China’s Future and Science museum makes customisable robots with 'goosebumps' and 'veins'

The emerging humanoid robot trend is resulting in some of the most impressive robotics ever seen. This has led to companies like Tesla deciding to join in on the tech-trend, creating projects like Tesla Bot. However, while Tesla continues working on a project that may never leave, China’s Future and Science museum is already trying to one up them.

Future and Science museum is China’s Westworld

Reported by Yahoo, the Dalian EX Future and Science Museum is leaning hard into robotics technology. Described as China’s very own version of dystopian theme park “Westworld”, the museum is a creepy shrine to robotics.

Shown off in a video by Chinese media outlet CGTN, the sci-fi inspired museum features multiple robots in massive cryo-pods. Housed in the museum’s research and design center, the Dalian venue also makes custom robotics on the go.

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At the Future and Science museum, technicians will create one-of-a-kind robots based on viewers. This is done by scanning a person’s body and features to create replica, humanoid robots. Additionally, the robots have creepy levels of realism.

Using high-quality scanners and 3D printing, the museum can replicate the smallest details of a human. The museum’s robots are so lifelike that tiny limb veins and even goosebumps are replicated on the robot replicas.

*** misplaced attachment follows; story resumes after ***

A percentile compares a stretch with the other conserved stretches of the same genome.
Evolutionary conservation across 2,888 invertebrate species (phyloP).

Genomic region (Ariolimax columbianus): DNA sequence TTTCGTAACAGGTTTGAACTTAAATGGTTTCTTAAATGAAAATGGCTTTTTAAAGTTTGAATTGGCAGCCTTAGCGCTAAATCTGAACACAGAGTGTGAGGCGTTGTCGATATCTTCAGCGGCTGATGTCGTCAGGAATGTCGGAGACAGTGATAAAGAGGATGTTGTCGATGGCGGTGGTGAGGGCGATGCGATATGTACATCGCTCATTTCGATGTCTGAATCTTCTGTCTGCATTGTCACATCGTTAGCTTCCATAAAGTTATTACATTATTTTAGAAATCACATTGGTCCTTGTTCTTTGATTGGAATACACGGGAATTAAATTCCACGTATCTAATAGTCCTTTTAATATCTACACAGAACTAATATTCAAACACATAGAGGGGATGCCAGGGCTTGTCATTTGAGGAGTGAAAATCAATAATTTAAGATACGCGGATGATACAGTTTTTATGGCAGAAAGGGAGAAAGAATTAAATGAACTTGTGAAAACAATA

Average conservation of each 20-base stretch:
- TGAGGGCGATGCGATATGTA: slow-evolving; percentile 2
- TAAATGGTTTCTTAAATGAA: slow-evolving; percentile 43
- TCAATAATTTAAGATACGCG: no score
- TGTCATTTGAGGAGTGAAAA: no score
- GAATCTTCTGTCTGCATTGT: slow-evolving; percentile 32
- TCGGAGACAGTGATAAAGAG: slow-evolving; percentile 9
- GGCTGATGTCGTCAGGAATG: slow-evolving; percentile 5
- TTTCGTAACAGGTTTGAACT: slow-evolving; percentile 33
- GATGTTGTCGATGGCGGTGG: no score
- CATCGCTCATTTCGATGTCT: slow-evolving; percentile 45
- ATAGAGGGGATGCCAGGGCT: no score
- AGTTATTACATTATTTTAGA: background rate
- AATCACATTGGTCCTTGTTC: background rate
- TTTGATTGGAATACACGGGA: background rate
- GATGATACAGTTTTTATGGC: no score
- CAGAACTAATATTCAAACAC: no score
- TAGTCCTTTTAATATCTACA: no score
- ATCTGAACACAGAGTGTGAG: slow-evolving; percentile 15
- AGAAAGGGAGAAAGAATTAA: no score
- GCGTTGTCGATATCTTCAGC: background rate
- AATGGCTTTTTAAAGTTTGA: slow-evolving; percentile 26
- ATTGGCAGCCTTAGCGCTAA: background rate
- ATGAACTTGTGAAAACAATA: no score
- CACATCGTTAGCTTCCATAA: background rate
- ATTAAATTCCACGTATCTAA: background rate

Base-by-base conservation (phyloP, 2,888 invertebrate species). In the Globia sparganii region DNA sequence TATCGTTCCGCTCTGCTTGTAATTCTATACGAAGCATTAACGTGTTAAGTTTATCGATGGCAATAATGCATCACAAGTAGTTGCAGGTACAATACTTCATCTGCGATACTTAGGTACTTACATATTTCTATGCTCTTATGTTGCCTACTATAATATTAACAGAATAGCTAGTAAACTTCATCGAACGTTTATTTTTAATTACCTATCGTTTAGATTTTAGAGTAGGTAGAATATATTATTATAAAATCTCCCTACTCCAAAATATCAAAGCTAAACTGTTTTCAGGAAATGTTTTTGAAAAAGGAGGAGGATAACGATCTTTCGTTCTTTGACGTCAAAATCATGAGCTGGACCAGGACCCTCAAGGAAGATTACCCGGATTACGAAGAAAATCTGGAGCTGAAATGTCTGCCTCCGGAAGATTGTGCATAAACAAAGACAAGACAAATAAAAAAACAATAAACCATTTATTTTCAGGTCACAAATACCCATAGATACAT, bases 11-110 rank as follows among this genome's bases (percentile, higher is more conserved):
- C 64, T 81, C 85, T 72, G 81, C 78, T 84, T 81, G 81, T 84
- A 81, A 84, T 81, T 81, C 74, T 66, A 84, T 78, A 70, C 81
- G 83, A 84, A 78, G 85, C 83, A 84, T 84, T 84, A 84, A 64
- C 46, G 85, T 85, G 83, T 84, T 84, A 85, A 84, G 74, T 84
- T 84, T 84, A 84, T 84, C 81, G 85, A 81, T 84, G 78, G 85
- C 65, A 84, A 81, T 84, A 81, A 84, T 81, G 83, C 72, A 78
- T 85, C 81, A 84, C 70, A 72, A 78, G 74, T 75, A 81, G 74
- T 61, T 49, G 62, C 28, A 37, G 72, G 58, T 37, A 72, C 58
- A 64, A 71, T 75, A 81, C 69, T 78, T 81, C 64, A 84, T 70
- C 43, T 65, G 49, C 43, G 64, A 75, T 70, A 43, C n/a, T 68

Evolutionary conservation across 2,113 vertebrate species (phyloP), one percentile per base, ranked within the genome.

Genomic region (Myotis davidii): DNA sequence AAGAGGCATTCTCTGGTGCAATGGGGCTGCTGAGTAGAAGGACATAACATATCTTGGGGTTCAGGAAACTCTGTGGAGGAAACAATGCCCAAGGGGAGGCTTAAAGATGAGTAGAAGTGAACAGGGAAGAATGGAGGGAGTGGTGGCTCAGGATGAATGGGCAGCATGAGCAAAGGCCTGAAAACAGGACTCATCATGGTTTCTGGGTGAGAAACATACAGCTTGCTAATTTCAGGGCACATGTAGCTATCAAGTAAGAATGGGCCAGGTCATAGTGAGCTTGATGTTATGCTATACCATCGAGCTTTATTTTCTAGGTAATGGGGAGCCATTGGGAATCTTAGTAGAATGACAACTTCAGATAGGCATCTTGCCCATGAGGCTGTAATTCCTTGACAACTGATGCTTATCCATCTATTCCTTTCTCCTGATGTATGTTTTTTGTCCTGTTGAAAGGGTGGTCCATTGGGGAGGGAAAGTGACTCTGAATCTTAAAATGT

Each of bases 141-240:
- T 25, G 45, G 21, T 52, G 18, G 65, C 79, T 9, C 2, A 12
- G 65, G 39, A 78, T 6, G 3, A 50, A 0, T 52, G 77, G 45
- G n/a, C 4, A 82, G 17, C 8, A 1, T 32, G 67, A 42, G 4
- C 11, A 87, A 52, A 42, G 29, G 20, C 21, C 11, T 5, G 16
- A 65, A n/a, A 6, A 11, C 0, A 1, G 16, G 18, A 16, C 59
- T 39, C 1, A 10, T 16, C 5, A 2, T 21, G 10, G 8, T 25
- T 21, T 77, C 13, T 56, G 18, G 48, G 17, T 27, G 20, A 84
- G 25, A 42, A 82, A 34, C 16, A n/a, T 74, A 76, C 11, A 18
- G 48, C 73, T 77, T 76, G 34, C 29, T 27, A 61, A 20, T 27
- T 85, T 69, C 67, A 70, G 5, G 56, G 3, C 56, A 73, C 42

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Watch a robot get made

To showcase the technology, the Dalian Future and Science museum invited a Chinese journalist to try the new experience. The journalist was not only able to explore the venue, but also have a robot replica of herself scanned and printed.

Additionally, the video shows just how engaging the museum’s robotics exhibition is. Users can use facial tracking apps to control a robot’s facial varies pleasures, or gloves to move their hands. This is all done with one-to-one movement.

The museum is also populated with multiple robots based on famous faces. One robot is designed after Albert Einstein, another after deceased Apple CEO Steve Jobs. Essentially, these kind of exhibits could be the future instead of venues like wax museums.

The Dalian Future and Science museum hasn't quite broken out of the Uncanny Valley. Just like wax figurines, things don't look quite right, they're a little too lifeless. With the addition of robotic movement, that uncanny valley is only exacerbated.

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